As usual, First Class mail continues to show difficulties, but maybe the declines are slowing down. In the month of July, volumes were down just 0.5 percent. If you compare that to the volume decline for the year-to-date, 3.7 percent, it suggests that the rate of decline is decreasing. Plus, revenue from First Class mail is actually up a decent 1.5 percent for July. It’s probably been a long time since First Class revenues were up that much.
Standard mail continues to do well. For July, revenues are up 4.8 percent; and for the year-to-date, up 3.1 percent. Revenues from Shipping & Package Services are up 8.6 percent for July and 8.3 percent for the YTD.
Periodicals are having a hard time, as they have been for a while. For the YTD, volumes are down 5.3 percent and revenues are down 3.9 percent. Even there, though, the YTD numbers are slightly better than last month.
Overall, the upswing in the economy, as gradual as it has been in many sectors, looks like it’s being reflected in the habits of mailers. If things keep going like this, it will become increasingly difficult to justify the Draconian cuts that are part of the postal reform legislation being crafted in both houses of Congress. It may also make it difficult to justify the exigent rate increase that’s being talked about.
Maybe this would be a good time to just leave things well enough alone. Congress should stay focused on eliminating the prefunding mandate. Continued improvements in the economy may take care of the rest of the problem.
That, of course, will not exactly sit well with postal officials, who continue to cite a $25 million a day loss and a 25 percent decline in mail volume over the past five years when they want to explain to citizens why their post office has to be closed or downsized or why their historic post office building needs to be sold or why they can expect to pick up their mail at a cluster box unit down the road.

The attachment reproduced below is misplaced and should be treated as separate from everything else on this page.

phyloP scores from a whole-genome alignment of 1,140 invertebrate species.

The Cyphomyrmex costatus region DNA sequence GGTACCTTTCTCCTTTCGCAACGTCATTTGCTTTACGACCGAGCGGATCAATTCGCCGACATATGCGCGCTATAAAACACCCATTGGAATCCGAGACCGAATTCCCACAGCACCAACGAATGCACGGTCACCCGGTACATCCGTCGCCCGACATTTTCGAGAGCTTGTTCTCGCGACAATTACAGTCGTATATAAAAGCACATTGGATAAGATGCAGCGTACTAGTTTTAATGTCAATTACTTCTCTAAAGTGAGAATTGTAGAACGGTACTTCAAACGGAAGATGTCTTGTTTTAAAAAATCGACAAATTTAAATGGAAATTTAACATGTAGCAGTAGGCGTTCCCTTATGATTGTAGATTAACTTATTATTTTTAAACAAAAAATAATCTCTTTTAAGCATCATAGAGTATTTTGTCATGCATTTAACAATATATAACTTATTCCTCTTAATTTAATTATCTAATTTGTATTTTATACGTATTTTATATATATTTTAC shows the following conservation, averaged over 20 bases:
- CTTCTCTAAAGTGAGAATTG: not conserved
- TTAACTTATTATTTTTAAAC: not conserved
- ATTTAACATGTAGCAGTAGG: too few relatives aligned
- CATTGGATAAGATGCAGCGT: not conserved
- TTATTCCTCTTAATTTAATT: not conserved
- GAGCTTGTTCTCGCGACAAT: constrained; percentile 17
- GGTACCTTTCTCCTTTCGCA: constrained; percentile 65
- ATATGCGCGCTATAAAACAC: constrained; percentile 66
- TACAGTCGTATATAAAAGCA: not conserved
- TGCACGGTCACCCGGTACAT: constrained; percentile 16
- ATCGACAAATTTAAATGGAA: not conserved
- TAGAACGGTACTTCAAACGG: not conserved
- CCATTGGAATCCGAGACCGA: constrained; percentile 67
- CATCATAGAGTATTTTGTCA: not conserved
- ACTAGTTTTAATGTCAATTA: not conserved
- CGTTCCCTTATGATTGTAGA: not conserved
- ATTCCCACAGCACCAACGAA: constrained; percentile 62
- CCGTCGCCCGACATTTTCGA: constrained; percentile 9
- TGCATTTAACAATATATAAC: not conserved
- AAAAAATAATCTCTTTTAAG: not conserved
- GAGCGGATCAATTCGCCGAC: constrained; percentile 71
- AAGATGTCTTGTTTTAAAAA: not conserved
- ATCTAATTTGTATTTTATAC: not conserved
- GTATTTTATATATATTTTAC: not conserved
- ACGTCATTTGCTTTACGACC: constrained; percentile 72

The Postal Service is obviously not losing $25 million a day. (There’s more on that spurious meme here.) If you figure a six-day week, the average daily loss for 2013 YTD is $16 million a day if you include the RHBF. Exclude the payment, and the Postal Service is making a daily profit of $1.4 million. Of course, you can’t tell that to people when you want to take away their post office or replace their mailbox with a cluster box.
August 20, 2013
BY MARK JAMISON
The Postal Service didn’t think the folks in Freistatt, Missouri, should have a post office, so they closed it.
The Postal Service didn’t think the folks in Freistatt, Missouri, should get rural carrier delivery like their neighbors, so they tricked the town into accepting cluster boxes.
Now the Postal Service doesn’t think the folks in Freistatt, Missouri, ought to have the opportunity to tell their story to the Postal Regulatory Commission, so they filed a motion asking the PRC to dismiss the appeal because it was submitted a week late.
As reported on STPO back in March 2013, the Postal Service closed the Freistatt office on two-days’ notice by emergency suspension — and on Good Friday no less. But that was not the end of the story. It was only the beginning.
The first push to close Freistatt: The 2011 RAOI
Freistatt is an incorporated town of 160 people in the southwest corner of Missouri. The town is situated along Highway H, a main road that serves trucks traveling between Missouri and Arkansas, and it has a fairly thriving business sector. There is a major insurance agency in the town, an active non-profit that mails Braille bibles for the blind, a large John Deere outlet, and a housing complex for seniors and the disabled. Although the town’s population decreased between the 2000 and 2010 census, the general area of Lawrence County grew by about 34% during that time.
In 2011 the Freistatt post office was one of 3,700 offices marked for closing under the Retail Access Optimization Initiative (RAOI), and a discontinuance study was initiated in August of that year. Like most discontinuance studies, this was a pro forma exercise that was less a study to determine if the office should close than a means to legitimize the Postal Service’s decision to close it. The plan back then was to replace the post office with rural delivery.